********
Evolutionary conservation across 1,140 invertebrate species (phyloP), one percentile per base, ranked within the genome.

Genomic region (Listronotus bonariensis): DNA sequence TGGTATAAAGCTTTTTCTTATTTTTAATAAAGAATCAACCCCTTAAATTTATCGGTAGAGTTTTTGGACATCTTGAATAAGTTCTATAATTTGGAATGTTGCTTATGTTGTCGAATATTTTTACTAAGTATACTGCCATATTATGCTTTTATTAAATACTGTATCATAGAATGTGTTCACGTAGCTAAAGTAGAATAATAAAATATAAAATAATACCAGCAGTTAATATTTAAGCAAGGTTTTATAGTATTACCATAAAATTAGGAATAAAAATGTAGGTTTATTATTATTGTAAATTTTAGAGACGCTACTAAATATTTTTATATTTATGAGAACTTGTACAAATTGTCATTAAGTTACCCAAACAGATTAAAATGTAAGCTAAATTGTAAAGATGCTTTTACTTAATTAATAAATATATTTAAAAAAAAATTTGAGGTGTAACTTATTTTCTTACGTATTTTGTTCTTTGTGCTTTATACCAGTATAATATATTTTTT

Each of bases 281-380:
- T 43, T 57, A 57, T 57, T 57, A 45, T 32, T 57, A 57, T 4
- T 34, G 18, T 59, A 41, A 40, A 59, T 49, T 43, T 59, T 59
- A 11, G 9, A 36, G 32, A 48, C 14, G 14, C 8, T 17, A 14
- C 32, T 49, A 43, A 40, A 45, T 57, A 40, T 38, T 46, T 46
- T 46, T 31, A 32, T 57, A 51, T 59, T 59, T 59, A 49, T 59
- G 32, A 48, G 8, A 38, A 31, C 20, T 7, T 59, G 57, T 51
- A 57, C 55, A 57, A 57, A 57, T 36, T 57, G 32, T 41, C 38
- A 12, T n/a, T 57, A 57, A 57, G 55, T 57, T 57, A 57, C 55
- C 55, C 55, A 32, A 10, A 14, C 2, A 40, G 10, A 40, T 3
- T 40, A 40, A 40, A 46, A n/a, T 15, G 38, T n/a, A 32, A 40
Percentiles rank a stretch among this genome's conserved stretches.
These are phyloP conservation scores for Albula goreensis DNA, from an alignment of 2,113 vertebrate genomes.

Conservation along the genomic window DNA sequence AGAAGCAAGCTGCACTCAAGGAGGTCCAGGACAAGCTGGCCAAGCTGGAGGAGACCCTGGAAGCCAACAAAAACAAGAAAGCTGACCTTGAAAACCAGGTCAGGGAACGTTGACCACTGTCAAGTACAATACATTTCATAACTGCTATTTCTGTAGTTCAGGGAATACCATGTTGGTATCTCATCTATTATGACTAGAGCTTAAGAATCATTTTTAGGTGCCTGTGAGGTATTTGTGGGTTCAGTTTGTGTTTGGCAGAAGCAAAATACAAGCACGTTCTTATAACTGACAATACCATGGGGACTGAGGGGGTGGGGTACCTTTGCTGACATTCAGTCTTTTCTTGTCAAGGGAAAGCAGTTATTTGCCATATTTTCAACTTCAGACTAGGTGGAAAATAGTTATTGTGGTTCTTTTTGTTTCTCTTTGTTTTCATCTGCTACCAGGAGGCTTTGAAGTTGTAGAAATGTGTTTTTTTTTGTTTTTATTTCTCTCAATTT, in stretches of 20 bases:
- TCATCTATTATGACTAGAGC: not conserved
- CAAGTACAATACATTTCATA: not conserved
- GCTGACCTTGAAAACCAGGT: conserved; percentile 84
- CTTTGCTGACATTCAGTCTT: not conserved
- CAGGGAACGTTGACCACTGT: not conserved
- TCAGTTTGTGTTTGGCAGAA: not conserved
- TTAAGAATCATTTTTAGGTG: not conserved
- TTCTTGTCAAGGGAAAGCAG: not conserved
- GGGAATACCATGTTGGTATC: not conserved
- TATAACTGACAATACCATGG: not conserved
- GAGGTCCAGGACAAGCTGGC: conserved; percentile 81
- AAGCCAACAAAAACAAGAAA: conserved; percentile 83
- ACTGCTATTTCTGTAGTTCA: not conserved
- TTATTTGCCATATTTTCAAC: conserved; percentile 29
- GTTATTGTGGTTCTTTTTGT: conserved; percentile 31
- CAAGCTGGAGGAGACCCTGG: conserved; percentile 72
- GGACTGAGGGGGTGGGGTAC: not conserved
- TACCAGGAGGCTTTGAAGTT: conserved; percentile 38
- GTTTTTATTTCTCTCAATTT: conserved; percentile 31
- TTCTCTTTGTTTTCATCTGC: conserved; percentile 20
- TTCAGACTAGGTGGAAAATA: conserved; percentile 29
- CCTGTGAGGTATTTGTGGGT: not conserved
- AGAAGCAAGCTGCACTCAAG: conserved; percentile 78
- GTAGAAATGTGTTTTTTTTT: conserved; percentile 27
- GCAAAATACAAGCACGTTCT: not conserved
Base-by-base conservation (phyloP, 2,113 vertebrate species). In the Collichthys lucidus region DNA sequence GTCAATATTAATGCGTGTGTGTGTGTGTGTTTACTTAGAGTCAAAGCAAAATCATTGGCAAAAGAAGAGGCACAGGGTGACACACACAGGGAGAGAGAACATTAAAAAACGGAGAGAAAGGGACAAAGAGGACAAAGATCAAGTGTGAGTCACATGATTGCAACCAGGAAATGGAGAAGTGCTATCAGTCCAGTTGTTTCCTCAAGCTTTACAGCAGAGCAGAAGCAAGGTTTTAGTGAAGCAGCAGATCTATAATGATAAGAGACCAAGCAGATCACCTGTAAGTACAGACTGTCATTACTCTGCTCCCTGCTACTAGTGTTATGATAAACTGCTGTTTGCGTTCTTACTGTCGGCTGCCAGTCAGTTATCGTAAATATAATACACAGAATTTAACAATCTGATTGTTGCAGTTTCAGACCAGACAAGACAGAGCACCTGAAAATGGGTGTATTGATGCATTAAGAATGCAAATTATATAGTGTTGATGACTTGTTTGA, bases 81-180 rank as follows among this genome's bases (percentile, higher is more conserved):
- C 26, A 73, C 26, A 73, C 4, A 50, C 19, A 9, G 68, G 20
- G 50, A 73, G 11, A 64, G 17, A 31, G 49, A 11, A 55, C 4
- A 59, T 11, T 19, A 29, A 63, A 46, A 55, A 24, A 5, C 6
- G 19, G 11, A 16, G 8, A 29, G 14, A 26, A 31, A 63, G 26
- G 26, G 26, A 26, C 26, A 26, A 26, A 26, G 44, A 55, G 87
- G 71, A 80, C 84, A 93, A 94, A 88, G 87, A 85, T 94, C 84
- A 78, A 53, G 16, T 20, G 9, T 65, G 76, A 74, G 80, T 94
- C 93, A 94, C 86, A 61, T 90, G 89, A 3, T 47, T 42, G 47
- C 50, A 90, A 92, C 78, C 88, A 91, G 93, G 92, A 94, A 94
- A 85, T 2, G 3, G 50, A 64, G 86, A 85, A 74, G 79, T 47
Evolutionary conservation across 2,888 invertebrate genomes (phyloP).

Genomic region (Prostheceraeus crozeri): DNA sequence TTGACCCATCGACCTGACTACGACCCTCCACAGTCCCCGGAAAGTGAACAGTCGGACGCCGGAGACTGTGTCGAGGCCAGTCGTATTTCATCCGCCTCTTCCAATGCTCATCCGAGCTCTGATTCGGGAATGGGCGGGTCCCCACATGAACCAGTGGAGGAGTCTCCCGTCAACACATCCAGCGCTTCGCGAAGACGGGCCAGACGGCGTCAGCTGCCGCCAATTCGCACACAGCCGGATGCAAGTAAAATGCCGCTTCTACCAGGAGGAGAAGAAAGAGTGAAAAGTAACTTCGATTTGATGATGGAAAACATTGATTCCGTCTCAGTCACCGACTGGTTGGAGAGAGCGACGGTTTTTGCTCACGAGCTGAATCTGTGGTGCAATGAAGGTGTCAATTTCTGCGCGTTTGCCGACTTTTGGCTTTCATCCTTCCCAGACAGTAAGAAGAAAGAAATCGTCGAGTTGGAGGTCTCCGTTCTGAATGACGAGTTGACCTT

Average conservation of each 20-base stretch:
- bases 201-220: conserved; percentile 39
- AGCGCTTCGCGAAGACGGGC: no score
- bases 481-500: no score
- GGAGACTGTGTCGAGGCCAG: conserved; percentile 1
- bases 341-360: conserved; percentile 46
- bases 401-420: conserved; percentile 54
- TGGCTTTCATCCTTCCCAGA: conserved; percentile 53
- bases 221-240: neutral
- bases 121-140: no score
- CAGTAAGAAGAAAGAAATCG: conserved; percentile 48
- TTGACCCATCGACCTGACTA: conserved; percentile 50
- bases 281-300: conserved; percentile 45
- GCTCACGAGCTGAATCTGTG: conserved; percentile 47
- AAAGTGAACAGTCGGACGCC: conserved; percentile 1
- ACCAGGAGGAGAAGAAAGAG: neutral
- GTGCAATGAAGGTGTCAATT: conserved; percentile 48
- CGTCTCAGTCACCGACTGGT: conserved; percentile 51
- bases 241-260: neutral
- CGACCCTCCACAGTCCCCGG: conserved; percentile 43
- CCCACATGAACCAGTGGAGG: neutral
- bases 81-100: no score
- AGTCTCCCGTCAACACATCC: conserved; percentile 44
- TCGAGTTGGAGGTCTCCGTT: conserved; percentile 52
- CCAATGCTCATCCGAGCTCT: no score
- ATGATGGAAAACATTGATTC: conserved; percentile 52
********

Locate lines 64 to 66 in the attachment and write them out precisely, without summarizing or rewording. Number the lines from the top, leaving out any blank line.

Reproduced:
- bases 121-140: no score
- CAGTAAGAAGAAAGAAATCG: conserved; percentile 48
- TTGACCCATCGACCTGACTA: conserved; percentile 50